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Port Wine and Experiences.

December 11, 2013
Port Wine and Experiences.

The Port Wine Visit.

The climate is hot, very hot, whilst walking through the vines in Quinta do Panescal already feeling the hot dry sun beating through my shirt and withering me at each footstep. I shuddered to think how life was for the original people that gouged out these terraces (patamares) from a un compromising schist and granite rock. It wasn’t 40°C but we were getting close and the immense fires stretching from the Alvao National Park over thousands of hectares, equally closing in, couldn’t be helping. When you think that there is barely 845mm of rainfall, 45mm more than in the Charente’s and Charente’s maritime for Cognac for almost double the average heat.

With 40,000 hectares of land along both sides of the Douro, the area is separated into 3 Regions from the West to East... The view is splendid near the river the climate is delightful, but up into the hills…

The regions:
Baixo Corgo: Here falls the greatest amount of rain. The weather is also slightly more clement. Slightly! It spreads over 14,000 hectares. It would appear that one has to suffer to get great wines. This area is therefore reputed to offer wines of lesser quality than the other two regions.

Cima Corgo: This is the largest region with 19,000 hectares of planted vines. This is the area where I spent a lot of time. Reputed for its numerous Quintas and their quality around the town of Pinhao.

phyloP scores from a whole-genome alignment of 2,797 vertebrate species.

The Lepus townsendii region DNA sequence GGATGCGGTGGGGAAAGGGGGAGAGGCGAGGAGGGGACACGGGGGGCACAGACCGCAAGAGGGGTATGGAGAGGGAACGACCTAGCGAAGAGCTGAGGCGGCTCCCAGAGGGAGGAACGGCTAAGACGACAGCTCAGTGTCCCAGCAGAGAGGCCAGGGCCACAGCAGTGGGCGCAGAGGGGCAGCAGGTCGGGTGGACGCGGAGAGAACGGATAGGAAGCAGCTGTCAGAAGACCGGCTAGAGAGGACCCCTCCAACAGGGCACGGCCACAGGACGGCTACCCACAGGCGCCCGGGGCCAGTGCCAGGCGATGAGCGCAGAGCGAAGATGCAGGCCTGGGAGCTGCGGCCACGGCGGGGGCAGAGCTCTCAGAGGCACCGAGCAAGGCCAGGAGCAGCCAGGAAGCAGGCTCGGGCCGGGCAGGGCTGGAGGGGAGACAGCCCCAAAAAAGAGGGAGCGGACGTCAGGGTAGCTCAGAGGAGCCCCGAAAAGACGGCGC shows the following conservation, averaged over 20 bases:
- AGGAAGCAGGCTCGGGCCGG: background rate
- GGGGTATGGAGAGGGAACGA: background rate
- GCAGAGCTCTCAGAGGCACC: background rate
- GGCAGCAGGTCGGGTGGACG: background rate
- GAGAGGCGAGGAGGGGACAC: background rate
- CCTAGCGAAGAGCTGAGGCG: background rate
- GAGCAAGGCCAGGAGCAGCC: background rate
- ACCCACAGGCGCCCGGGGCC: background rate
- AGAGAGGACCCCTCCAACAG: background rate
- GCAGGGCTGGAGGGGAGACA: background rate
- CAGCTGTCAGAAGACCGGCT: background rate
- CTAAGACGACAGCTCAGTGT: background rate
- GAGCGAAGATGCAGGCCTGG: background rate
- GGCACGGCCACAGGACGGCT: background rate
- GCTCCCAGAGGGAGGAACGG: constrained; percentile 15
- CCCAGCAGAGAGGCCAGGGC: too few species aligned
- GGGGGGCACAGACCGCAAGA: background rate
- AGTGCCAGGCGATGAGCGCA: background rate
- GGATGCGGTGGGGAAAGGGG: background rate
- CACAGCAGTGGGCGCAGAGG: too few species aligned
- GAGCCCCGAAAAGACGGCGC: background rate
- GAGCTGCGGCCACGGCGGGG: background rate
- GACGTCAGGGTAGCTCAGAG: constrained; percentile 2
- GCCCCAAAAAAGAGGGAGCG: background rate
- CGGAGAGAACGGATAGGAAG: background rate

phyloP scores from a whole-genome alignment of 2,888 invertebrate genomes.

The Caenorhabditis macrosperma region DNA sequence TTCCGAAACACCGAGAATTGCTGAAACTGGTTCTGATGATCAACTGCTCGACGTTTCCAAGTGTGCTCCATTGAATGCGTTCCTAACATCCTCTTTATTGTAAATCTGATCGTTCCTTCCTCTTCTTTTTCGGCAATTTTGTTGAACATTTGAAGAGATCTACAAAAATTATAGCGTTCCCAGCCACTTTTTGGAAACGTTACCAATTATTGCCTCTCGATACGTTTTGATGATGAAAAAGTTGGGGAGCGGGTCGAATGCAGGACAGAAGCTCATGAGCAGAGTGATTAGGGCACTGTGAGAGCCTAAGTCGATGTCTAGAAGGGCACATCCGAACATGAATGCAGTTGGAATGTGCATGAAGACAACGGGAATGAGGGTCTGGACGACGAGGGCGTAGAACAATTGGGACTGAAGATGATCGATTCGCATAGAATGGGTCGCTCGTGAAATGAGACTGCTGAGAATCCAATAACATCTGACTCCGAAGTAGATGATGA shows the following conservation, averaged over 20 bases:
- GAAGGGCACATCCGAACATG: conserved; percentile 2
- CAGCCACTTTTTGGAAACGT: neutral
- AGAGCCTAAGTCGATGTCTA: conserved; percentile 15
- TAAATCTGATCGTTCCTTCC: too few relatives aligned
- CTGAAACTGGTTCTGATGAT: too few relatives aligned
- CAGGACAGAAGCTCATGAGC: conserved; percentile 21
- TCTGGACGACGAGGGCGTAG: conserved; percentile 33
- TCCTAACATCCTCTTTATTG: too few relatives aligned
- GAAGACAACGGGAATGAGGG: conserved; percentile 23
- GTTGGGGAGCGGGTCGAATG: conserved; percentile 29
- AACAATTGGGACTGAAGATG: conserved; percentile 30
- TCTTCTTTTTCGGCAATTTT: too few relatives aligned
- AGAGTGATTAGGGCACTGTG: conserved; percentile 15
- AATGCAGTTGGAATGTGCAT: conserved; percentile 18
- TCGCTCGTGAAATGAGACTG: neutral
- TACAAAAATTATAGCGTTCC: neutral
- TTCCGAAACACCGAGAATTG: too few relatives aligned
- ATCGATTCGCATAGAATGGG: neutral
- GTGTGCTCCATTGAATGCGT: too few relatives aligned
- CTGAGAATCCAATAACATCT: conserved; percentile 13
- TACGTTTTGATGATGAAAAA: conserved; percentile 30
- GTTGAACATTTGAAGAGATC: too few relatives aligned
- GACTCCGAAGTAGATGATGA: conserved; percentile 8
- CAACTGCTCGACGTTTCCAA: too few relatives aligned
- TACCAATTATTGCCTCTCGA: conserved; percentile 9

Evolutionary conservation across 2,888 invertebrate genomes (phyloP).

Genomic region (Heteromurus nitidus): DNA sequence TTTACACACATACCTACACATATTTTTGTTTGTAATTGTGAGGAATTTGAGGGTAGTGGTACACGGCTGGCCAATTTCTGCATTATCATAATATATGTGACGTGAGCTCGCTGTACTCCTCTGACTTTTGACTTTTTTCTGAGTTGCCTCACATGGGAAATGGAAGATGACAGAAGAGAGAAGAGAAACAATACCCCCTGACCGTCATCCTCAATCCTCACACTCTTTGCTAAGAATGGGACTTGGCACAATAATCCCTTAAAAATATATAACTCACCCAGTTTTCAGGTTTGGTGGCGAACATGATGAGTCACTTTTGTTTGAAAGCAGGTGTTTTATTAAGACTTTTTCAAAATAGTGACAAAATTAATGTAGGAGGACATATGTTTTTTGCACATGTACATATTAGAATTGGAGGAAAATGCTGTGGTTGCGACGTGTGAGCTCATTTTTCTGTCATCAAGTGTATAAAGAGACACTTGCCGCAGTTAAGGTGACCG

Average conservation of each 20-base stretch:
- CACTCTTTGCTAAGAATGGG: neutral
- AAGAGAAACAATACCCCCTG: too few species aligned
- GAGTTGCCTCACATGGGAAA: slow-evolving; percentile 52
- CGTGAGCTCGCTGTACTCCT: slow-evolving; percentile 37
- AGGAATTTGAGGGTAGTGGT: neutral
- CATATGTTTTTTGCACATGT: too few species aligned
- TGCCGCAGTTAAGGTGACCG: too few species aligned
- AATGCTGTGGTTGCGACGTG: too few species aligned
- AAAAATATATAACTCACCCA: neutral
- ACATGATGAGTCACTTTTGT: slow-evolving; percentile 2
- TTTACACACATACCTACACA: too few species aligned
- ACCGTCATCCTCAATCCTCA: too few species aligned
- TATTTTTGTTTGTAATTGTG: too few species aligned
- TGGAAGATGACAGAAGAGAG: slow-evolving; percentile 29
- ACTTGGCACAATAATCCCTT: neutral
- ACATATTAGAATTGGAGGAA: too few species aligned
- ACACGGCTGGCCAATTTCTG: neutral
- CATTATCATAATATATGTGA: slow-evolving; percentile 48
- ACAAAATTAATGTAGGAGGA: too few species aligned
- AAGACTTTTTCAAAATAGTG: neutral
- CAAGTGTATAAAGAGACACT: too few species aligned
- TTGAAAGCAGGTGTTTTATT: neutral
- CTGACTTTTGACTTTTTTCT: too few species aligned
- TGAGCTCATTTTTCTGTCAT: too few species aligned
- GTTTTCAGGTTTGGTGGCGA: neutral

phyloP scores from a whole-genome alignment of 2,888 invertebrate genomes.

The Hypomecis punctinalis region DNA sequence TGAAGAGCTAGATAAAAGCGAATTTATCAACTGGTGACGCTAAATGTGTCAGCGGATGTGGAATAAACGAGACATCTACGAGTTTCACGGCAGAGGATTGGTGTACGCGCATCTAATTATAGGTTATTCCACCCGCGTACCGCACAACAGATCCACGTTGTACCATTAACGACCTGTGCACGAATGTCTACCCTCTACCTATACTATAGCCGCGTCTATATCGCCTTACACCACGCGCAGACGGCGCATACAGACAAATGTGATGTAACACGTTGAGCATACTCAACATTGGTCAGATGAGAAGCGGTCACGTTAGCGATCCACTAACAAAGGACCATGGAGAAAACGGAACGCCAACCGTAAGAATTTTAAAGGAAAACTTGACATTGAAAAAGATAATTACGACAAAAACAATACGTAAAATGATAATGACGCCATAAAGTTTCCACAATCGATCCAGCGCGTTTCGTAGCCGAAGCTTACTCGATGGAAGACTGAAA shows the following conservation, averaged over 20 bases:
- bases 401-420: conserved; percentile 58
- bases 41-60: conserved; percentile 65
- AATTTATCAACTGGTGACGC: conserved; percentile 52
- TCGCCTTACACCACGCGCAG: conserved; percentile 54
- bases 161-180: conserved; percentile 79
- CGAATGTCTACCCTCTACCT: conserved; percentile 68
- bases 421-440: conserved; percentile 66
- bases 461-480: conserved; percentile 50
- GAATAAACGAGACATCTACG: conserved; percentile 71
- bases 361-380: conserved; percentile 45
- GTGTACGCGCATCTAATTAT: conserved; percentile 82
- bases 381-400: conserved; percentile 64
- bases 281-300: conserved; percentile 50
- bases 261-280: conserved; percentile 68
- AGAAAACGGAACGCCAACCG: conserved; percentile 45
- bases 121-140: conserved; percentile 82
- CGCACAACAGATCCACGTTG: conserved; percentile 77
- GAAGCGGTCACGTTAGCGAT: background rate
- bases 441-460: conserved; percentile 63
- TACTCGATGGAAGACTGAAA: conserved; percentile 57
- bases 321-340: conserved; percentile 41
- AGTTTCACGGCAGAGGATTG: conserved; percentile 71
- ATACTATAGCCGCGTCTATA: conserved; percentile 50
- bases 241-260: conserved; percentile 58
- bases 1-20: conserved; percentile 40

Douro Superior: 8500 hectares of a more recently planted region. Hot and dry but offering wines of excellent quality.

Port-The Early Years.

Port really starts with William of Orange, shortly before his death, asking the British Diplomat and Ambassador to Portugal, John Methuen to develop English and Portuguese commercial possibilities. The signing of the “Methuen” Treaty on the 27th December 1703 favourised the development and exchange of Port wines for English woolen goods. Whether by choice or due to the French King Louis XIV and Colbert’s’ attitude encouraging the English King Charles II to put up taxes on French wines before stopping their commerce altogether, this hailed the start of a very fructuous relationship favoring these marvelous wines over those of France.

Except that the Portuguese wines were not that marvelous.